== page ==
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Much about the disease remains poorly understood, but the present situation is serious and "the risk that a pandemic virus might emerge is not likely to diminish in the near future".
"In terms of geographical spread of the virus, mallard ducks are now regarded as the 'champion' vectors; mute swans are highly susceptible birds that are thought to serve as sentinels, but probably not as vectors of virus transmission," it said in the report, posted on its website www.who.int.
...Recent studies had shown that the virus is now moving both ways in "relay transmission", from poultry to migratory birds and back again...
Originally posted by Gools
I get the impression these birds were "struck down in mid-flight", so to speak.
3400 in just a couple of days? Where they all part of the same flock? I didn't know bird flu spread or acted so quickly in neighbouring populations. Such a cluster outbreak implies short transmission and incubation times. So perhaps your right Sofi, a new strain.
But if the terrorist/government control card is played, more sinister theories come to mind. I wonder which is more likely?
Originally posted by Gools
If it's not bird flu, and such high numbers in a single day play against that IMO, I would guess some kind of industrial/chemical pollution scenario or maybe those mysterious chemtrails...
Homeland Security is involved? Did they take over the Centers for Disease Control or something?
With DHS involved, the story takes on several possible conspiracy twists IMO.
"struck down in mid-flight"
This administration routinely pulls the terrorist threat card for cover-ups, distraction and deflection.
Pathology of Trichomonas gallinae infection
The pathology associated with trichomoniasis in doves and pigeons usually involves young birds and consists of the formation of caseous necrotic masses in the upper digestive tract and occasionally in the viscera. The first (acute) lesions appear in the mouth, pharynx, esophagus, and crop and consist of inflammation and development of creamy-white, wet, and sticky exudate on the mucosal surface (lining). The lesions progress to small, well-defined raised yellow-white ulcers. As the disease progresses further (chronic), the mucosal lesions become yellow in color, larger in size, hard, caseous coalesced masses that may invade the sinuses of the skull, extend externally to the beak and eyes, penetrate through the base of the skull into the brain and penetrate the viscera causing necrotic areas in the liver, spleen, pancreas, heart, lungs and air sacs.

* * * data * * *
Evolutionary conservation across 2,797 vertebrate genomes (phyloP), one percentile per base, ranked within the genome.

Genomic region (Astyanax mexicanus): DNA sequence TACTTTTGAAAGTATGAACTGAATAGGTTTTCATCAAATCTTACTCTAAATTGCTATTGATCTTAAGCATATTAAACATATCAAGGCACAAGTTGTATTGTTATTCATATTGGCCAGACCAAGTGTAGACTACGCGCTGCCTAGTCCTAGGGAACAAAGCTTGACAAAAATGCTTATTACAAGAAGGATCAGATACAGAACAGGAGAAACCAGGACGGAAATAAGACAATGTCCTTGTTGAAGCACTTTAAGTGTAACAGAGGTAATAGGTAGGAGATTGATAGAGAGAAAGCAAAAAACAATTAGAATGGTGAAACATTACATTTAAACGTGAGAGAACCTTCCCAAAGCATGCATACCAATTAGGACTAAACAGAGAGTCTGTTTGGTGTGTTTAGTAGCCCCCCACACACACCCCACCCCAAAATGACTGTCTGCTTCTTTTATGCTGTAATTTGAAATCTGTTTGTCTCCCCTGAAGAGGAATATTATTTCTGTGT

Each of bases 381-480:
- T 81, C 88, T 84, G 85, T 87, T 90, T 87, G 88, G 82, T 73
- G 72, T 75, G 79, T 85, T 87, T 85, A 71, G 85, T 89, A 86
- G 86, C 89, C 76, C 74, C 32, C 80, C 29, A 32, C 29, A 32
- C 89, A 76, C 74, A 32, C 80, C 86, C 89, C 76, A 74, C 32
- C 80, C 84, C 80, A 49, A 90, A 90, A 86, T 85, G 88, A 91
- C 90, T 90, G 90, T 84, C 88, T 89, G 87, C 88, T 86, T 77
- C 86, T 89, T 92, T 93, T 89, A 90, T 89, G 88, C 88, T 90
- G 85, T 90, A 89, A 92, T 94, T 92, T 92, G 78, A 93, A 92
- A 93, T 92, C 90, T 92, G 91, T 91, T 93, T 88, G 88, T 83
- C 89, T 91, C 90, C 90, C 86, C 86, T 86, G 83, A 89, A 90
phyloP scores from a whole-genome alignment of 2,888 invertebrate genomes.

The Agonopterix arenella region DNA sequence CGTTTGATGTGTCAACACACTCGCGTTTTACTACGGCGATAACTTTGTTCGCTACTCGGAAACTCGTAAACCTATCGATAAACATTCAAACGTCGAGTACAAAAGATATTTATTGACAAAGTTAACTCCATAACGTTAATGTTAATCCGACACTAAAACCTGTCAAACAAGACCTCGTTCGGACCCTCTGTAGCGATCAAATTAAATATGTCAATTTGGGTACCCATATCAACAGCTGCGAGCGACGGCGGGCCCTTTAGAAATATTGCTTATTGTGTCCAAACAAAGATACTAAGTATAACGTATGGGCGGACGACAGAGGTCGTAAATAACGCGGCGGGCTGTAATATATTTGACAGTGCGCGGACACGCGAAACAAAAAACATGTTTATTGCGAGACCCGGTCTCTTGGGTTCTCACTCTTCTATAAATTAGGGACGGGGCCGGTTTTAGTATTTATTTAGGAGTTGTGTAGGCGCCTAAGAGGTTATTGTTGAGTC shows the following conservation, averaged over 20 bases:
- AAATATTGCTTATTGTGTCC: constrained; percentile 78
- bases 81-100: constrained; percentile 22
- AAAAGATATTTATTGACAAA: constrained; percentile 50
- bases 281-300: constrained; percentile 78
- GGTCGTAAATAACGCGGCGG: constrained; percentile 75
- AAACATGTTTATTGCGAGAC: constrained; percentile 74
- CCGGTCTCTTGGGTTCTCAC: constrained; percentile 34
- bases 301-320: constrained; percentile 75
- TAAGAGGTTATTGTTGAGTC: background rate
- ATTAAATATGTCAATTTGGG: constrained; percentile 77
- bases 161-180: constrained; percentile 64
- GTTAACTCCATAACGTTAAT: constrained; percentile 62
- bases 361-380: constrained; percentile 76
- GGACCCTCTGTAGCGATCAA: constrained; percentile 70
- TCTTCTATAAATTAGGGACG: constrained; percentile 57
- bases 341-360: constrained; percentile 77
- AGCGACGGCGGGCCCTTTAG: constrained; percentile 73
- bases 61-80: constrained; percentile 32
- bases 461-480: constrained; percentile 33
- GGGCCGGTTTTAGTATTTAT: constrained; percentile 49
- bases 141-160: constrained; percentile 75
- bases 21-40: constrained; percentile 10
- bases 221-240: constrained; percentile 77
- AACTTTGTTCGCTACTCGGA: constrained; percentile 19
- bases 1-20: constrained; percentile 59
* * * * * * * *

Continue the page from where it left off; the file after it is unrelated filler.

In Michigan, aspergillosis has been identified as a mortality factor in the mallard, canvasback, redhead, wood duck, common merganser, black duck, teal, Canada goose, mute swan, tundra swan, whistling swan, ring-billed gull, herring gull, Sichuan pheasant, ring-necked pheasant, ruffed grouse, wild turkey, raven, evening grosbeak, rose-breasted grosbeak, eastern bluebird, American robin, common grackle, peregrine falcon, red-tailed hawk, bald eagle, purple martin, snowy owl, great horned owl, black duck and common loon. It has also been found, but is a minor mortality factor in white-tailed deer. michigan.gov
Death of 1,000 mallards in Idaho raises health concerns
Last Updated: Thursday, December 14, 2006 | 12:59 PM ET
The death of more than 1,000 mallard ducks along a southern Idaho creek bed has puzzled wildlife agencies in the United States.
Investigators from the Idaho Department of Fish and Game and the U.S. Department of Homeland Security are testing tissue samples, hoping to rule out an avian flu outbreak.
Migratory mallards from Canada and their local cousins began dying last week around Land Springs Creek, about 300 kilometres southeast of Boise.
While other birds such as geese, crows and eagles in the area have been unaffected, reports said the ducks were still perishing Wednesday, staggering and struggling to breathe before collapsing.
In October, 243 mallard ducks died in a similar manner in Chilliwack, B.C.
Investigators at the British Columbia Ministry of Agriculture's animal health centre found those ducks died of pulmonary aspergillosis, a condition caused when fungal spores are inhaled. The ducks may have contracted the fungal infection while feeding in a cornfield.